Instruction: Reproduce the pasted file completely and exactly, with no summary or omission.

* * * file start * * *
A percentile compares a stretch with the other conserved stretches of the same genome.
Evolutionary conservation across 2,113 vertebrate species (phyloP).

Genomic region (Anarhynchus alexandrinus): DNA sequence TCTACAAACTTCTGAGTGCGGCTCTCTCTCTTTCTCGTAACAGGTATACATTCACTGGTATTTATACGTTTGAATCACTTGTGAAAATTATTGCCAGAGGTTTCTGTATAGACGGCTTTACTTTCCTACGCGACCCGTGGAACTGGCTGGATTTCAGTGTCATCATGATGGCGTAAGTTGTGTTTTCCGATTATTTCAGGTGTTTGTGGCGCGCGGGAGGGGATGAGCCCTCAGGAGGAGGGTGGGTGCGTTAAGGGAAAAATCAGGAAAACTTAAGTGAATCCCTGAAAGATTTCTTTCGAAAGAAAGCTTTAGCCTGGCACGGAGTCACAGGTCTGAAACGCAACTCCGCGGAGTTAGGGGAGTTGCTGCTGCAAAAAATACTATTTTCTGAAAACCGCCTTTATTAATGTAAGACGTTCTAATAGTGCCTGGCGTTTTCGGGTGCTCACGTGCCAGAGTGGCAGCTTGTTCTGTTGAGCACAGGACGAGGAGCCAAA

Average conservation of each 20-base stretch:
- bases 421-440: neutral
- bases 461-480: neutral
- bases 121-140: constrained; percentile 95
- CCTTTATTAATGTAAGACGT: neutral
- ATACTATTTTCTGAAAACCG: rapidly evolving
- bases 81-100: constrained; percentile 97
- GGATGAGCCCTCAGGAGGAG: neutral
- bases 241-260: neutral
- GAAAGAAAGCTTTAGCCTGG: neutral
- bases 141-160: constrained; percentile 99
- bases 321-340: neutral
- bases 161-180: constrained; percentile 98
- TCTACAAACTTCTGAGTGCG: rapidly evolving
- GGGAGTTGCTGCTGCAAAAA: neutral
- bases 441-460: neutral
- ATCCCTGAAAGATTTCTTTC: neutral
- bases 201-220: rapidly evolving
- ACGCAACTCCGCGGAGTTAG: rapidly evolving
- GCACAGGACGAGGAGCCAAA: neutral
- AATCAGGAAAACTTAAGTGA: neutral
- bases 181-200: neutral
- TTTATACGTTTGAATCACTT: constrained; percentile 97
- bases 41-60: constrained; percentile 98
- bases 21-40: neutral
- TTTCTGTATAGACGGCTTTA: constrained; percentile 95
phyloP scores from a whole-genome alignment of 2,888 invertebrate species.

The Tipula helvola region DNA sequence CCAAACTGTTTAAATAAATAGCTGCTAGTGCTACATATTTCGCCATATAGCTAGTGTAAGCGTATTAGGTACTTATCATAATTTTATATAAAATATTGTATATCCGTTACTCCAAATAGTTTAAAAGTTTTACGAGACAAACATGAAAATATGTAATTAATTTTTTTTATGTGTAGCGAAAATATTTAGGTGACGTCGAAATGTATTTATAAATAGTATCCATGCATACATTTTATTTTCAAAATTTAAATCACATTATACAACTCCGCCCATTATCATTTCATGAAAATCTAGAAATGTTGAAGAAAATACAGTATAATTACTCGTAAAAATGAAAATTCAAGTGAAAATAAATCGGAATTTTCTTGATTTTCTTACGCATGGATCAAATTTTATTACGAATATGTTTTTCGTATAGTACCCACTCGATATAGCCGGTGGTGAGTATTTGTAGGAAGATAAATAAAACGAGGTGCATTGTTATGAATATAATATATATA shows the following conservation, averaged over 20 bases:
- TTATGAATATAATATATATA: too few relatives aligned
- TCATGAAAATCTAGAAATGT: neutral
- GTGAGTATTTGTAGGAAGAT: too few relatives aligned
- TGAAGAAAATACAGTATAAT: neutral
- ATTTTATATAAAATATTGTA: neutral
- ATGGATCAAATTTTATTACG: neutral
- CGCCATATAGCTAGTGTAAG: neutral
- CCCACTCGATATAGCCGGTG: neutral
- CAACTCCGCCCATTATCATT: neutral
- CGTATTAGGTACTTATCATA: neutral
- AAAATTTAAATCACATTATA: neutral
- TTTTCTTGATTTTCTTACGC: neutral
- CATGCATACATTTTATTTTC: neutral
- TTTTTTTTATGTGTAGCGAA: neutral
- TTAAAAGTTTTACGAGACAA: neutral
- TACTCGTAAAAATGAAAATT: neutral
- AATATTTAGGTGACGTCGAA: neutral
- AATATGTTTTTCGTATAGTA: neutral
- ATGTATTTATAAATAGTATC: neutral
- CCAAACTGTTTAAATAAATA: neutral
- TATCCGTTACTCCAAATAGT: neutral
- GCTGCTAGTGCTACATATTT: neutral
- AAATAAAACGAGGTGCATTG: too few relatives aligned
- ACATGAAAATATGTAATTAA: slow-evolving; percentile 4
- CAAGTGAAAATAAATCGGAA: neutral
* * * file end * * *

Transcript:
A percentile compares a stretch with the other conserved stretches of the same genome.
Evolutionary conservation across 2,113 vertebrate species (phyloP).

Genomic region (Anarhynchus alexandrinus): DNA sequence TCTACAAACTTCTGAGTGCGGCTCTCTCTCTTTCTCGTAACAGGTATACATTCACTGGTATTTATACGTTTGAATCACTTGTGAAAATTATTGCCAGAGGTTTCTGTATAGACGGCTTTACTTTCCTACGCGACCCGTGGAACTGGCTGGATTTCAGTGTCATCATGATGGCGTAAGTTGTGTTTTCCGATTATTTCAGGTGTTTGTGGCGCGCGGGAGGGGATGAGCCCTCAGGAGGAGGGTGGGTGCGTTAAGGGAAAAATCAGGAAAACTTAAGTGAATCCCTGAAAGATTTCTTTCGAAAGAAAGCTTTAGCCTGGCACGGAGTCACAGGTCTGAAACGCAACTCCGCGGAGTTAGGGGAGTTGCTGCTGCAAAAAATACTATTTTCTGAAAACCGCCTTTATTAATGTAAGACGTTCTAATAGTGCCTGGCGTTTTCGGGTGCTCACGTGCCAGAGTGGCAGCTTGTTCTGTTGAGCACAGGACGAGGAGCCAAA

Average conservation of each 20-base stretch:
- bases 421-440: neutral
- bases 461-480: neutral
- bases 121-140: constrained; percentile 95
- CCTTTATTAATGTAAGACGT: neutral
- ATACTATTTTCTGAAAACCG: rapidly evolving
- bases 81-100: constrained; percentile 97
- GGATGAGCCCTCAGGAGGAG: neutral
- bases 241-260: neutral
- GAAAGAAAGCTTTAGCCTGG: neutral
- bases 141-160: constrained; percentile 99
- bases 321-340: neutral
- bases 161-180: constrained; percentile 98
- TCTACAAACTTCTGAGTGCG: rapidly evolving
- GGGAGTTGCTGCTGCAAAAA: neutral
- bases 441-460: neutral
- ATCCCTGAAAGATTTCTTTC: neutral
- bases 201-220: rapidly evolving
- ACGCAACTCCGCGGAGTTAG: rapidly evolving
- GCACAGGACGAGGAGCCAAA: neutral
- AATCAGGAAAACTTAAGTGA: neutral
- bases 181-200: neutral
- TTTATACGTTTGAATCACTT: constrained; percentile 97
- bases 41-60: constrained; percentile 98
- bases 21-40: neutral
- TTTCTGTATAGACGGCTTTA: constrained; percentile 95
phyloP scores from a whole-genome alignment of 2,888 invertebrate species.

The Tipula helvola region DNA sequence CCAAACTGTTTAAATAAATAGCTGCTAGTGCTACATATTTCGCCATATAGCTAGTGTAAGCGTATTAGGTACTTATCATAATTTTATATAAAATATTGTATATCCGTTACTCCAAATAGTTTAAAAGTTTTACGAGACAAACATGAAAATATGTAATTAATTTTTTTTATGTGTAGCGAAAATATTTAGGTGACGTCGAAATGTATTTATAAATAGTATCCATGCATACATTTTATTTTCAAAATTTAAATCACATTATACAACTCCGCCCATTATCATTTCATGAAAATCTAGAAATGTTGAAGAAAATACAGTATAATTACTCGTAAAAATGAAAATTCAAGTGAAAATAAATCGGAATTTTCTTGATTTTCTTACGCATGGATCAAATTTTATTACGAATATGTTTTTCGTATAGTACCCACTCGATATAGCCGGTGGTGAGTATTTGTAGGAAGATAAATAAAACGAGGTGCATTGTTATGAATATAATATATATA shows the following conservation, averaged over 20 bases:
- TTATGAATATAATATATATA: too few relatives aligned
- TCATGAAAATCTAGAAATGT: neutral
- GTGAGTATTTGTAGGAAGAT: too few relatives aligned
- TGAAGAAAATACAGTATAAT: neutral
- ATTTTATATAAAATATTGTA: neutral
- ATGGATCAAATTTTATTACG: neutral
- CGCCATATAGCTAGTGTAAG: neutral
- CCCACTCGATATAGCCGGTG: neutral
- CAACTCCGCCCATTATCATT: neutral
- CGTATTAGGTACTTATCATA: neutral
- AAAATTTAAATCACATTATA: neutral
- TTTTCTTGATTTTCTTACGC: neutral
- CATGCATACATTTTATTTTC: neutral
- TTTTTTTTATGTGTAGCGAA: neutral
- TTAAAAGTTTTACGAGACAA: neutral
- TACTCGTAAAAATGAAAATT: neutral
- AATATTTAGGTGACGTCGAA: neutral
- AATATGTTTTTCGTATAGTA: neutral
- ATGTATTTATAAATAGTATC: neutral
- CCAAACTGTTTAAATAAATA: neutral
- TATCCGTTACTCCAAATAGT: neutral
- GCTGCTAGTGCTACATATTT: neutral
- AAATAAAACGAGGTGCATTG: too few relatives aligned
- ACATGAAAATATGTAATTAA: slow-evolving; percentile 4
- CAAGTGAAAATAAATCGGAA: neutral